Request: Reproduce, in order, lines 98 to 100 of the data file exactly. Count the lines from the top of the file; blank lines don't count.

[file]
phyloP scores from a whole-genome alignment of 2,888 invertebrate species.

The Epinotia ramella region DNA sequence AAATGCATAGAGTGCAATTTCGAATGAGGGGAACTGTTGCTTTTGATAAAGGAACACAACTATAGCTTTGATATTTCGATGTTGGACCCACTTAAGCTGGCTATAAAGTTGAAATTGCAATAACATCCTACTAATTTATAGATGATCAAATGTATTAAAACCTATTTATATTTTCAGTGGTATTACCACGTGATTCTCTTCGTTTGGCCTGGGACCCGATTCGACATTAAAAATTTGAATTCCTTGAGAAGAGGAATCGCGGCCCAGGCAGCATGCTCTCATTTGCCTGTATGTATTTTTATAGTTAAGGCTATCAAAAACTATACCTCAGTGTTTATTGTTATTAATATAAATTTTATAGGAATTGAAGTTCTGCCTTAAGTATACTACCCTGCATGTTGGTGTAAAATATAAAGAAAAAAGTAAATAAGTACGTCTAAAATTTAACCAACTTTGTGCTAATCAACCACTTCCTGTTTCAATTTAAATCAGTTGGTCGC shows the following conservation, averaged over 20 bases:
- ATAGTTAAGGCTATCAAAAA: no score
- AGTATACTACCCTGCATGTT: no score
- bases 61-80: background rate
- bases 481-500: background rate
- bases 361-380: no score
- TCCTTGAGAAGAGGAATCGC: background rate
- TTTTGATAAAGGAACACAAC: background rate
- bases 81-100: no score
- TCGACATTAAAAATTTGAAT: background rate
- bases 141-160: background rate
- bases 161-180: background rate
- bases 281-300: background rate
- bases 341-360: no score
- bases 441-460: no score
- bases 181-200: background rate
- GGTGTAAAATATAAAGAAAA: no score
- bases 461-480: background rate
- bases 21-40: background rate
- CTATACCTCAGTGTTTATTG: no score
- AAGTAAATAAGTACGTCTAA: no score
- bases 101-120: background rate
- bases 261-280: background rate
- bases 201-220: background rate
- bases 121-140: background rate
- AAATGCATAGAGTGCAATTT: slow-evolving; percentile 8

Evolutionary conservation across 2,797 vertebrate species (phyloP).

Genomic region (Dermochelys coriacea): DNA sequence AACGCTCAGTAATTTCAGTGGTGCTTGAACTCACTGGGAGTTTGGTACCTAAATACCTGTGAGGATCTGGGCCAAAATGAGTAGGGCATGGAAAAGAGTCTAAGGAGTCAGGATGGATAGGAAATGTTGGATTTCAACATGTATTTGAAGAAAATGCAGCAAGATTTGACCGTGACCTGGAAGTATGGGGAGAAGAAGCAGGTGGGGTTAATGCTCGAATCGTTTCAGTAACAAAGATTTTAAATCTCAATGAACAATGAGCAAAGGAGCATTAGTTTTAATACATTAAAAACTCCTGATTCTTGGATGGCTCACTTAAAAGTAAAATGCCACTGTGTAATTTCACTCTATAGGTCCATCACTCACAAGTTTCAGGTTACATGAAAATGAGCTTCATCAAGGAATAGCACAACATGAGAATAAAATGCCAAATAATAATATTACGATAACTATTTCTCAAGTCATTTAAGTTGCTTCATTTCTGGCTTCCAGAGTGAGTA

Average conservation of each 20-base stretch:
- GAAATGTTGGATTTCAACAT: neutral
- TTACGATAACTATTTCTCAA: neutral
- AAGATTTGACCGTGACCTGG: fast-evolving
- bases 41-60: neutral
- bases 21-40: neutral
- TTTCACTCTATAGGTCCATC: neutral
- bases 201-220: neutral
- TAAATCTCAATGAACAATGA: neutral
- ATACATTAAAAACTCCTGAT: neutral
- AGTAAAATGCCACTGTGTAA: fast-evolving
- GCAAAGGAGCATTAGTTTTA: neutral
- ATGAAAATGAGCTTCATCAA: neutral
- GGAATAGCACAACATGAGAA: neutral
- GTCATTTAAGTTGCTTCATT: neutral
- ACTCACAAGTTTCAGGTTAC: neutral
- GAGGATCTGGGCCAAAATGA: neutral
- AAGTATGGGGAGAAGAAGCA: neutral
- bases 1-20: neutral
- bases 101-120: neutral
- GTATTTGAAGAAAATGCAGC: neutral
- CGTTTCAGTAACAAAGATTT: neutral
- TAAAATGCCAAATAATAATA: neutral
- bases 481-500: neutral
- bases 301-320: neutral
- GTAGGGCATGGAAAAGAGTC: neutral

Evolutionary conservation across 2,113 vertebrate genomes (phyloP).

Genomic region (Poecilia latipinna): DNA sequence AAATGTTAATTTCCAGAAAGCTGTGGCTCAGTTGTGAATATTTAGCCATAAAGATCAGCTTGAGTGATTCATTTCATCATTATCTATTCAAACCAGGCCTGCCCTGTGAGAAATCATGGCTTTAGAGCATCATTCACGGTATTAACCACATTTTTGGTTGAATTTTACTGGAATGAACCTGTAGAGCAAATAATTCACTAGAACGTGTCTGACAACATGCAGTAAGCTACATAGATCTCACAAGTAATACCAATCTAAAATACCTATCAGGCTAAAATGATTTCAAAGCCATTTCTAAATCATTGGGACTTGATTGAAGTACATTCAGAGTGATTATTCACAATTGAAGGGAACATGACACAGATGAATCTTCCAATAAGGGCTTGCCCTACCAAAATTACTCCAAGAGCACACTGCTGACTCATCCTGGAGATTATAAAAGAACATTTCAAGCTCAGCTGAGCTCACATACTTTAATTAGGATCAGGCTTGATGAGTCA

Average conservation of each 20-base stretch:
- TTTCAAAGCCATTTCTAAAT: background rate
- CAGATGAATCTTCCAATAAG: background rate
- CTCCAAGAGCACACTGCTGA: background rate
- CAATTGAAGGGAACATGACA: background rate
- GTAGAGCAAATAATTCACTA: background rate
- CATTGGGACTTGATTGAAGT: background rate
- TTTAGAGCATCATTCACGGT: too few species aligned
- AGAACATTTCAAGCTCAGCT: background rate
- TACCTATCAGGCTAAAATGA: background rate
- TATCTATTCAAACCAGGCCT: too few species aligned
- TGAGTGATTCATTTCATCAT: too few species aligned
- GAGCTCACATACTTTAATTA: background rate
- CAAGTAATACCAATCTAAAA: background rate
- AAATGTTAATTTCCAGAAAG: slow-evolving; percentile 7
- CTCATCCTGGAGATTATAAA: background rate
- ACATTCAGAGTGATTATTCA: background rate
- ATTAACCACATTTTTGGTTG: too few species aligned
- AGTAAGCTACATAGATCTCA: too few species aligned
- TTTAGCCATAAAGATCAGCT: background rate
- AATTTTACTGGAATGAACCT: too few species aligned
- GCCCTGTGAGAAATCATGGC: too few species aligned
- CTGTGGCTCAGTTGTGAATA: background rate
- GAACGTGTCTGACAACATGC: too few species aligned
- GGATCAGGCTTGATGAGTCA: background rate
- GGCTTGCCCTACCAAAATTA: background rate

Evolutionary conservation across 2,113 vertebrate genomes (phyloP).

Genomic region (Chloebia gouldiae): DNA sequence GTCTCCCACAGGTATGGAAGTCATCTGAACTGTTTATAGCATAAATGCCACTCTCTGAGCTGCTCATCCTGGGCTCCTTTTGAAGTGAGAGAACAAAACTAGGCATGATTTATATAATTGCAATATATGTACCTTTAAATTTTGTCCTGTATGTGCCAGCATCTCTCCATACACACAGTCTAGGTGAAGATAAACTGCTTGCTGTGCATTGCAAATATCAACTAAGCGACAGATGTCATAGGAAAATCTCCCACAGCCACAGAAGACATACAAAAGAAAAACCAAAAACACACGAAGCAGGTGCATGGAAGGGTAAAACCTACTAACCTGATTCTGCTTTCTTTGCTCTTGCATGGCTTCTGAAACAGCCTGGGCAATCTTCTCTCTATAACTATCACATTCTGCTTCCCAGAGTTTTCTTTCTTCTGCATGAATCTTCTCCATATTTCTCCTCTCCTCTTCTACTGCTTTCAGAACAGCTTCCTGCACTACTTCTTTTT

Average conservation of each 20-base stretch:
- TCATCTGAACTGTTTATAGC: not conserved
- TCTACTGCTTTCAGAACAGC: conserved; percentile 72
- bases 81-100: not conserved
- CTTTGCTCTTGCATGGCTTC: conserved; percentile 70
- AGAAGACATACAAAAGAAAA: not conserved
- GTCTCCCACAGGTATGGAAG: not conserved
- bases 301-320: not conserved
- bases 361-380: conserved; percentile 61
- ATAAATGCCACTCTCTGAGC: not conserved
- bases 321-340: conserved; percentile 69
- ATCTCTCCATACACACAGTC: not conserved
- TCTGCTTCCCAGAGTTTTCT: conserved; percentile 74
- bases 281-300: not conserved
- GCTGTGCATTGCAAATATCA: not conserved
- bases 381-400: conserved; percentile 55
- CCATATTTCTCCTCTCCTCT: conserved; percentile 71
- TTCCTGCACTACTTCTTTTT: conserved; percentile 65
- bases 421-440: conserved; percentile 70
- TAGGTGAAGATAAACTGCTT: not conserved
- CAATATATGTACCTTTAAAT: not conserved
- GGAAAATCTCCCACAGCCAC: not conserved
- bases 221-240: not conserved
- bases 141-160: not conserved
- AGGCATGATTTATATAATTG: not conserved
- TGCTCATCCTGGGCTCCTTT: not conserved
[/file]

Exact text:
- TCTGCTTCCCAGAGTTTTCT: conserved; percentile 74
- bases 281-300: not conserved
- GCTGTGCATTGCAAATATCA: not conserved